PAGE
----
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position sensitive shocks


Active Member
Hey everyone,

I am interested in learning more about position sensitive shocks. Not bypass shocks but rather interal position sensitive shocks.

How they were explained to me is the are a smooth body shocks that have holes at various stages of the stroke in the body. There is a sleave that goes over everything that is held in place. During the shock stroke the nitro and oil mixes and gives different dampering.

I am looking at these because of the of space issues. If anyone has any info that they could fill me in with that would be great. Thanks in advance.


Well-Known Member
Not sure what you're talk about but if you mean something like an emulsion shock I think they're generally not used for dezert racing, because if the piston moves up and down too much/ too fast the shock oil will foam.


Active Member
Yeah search works wonders thanks for the help guys. Go Go gadget nice to see you on here as well as DR


Active Member
Hey thanks for all the help so far. Alot of what im seeing is shocks with coilovers that are adjustable. Im looking for something that looks like your standard emoulsion shock, that has interal bypasses or the sleave idea. The other idea was just to run a smoothie next to my coil over and just add alot of rebound to it?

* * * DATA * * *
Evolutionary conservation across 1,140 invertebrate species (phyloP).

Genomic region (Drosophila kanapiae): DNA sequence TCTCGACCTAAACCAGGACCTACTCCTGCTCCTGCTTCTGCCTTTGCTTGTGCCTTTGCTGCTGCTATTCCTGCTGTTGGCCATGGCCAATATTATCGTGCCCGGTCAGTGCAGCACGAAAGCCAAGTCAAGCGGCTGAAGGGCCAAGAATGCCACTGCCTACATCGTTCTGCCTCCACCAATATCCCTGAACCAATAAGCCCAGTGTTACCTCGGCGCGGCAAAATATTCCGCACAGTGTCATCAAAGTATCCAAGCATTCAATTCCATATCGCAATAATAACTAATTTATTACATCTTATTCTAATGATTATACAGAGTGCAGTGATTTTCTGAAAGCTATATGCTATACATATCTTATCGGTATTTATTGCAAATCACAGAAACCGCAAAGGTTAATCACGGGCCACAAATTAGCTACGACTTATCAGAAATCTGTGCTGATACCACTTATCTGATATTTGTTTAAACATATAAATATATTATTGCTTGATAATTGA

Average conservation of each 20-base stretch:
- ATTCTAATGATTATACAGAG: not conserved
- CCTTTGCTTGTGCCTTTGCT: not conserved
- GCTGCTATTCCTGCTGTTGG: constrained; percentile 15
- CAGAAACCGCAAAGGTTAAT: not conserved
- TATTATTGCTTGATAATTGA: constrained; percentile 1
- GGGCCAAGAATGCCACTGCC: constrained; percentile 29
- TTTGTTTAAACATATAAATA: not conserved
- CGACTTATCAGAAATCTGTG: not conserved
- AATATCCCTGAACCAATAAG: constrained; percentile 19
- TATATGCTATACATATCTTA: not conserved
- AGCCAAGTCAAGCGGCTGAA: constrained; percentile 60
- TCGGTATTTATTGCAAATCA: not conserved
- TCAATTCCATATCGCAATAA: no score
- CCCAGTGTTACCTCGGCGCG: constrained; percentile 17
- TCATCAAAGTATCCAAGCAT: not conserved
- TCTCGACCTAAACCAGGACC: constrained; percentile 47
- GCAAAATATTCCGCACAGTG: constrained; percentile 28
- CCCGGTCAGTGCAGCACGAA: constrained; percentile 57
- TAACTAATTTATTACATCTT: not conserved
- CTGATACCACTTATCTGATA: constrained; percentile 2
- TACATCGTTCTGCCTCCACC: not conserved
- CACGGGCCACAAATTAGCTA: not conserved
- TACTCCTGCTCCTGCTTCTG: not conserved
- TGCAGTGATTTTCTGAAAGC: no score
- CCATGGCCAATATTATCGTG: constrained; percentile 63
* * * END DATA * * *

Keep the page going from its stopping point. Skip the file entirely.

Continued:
baja stu

Well-Known Member
I heard that the drawbacks of those shocks are that you haft to tear them apart to adjust them. And for the price I would just buy a 2-tube 2" bypass. It's cheeper.


Well-Known Member
I've recently been reading up on different styles of internally position sensitive shocks so I thought I'd bump this thread and dump the info here.

One style is a tube inside the outer shock body. The piston rides in this inner tube and the inner tube has bypass holes and/or reed valves to allow more flow the more extended the shock is, in the case of the reed valves in the compression direction only. I have read that one downside of this design is that most of the heat is generated in the inner tube, there's not much flow in between the tubes, and they run hot.


Another design is sleeving just the top few inches of the shock body and having a second piston. The second piston is on the same shaft as the main piston and smaller in diameter. It can be set up with the same shims as the main piston for tuning. We've modified shocks in this manner by just using a brass piston and no wear band since it's only used a small percentage of the time.

shock 12 PS.jpg

Fox sells this as "bottom out control" (BOC). AFAIK it's not really meant to be tuned (but probably could be) and only provides increased damping in compression (but could be modified to add damping in rebound). As you can see the Fox design is progressive.




There is also a needle design used by a few manufacturers. A needle hangs from the top center of the shock and blocks off a hole in the shock shaft in the last few inches of travel to increase damping. A simple version of this is used by Walker Evans and basically just adds bleed for most of the travel. Needle not shown.




There is a good video of how the King needle shocks work, it's more complicated but more tuneable and doesn't add a lot of bleed.

I would be interested to see any other designs out there.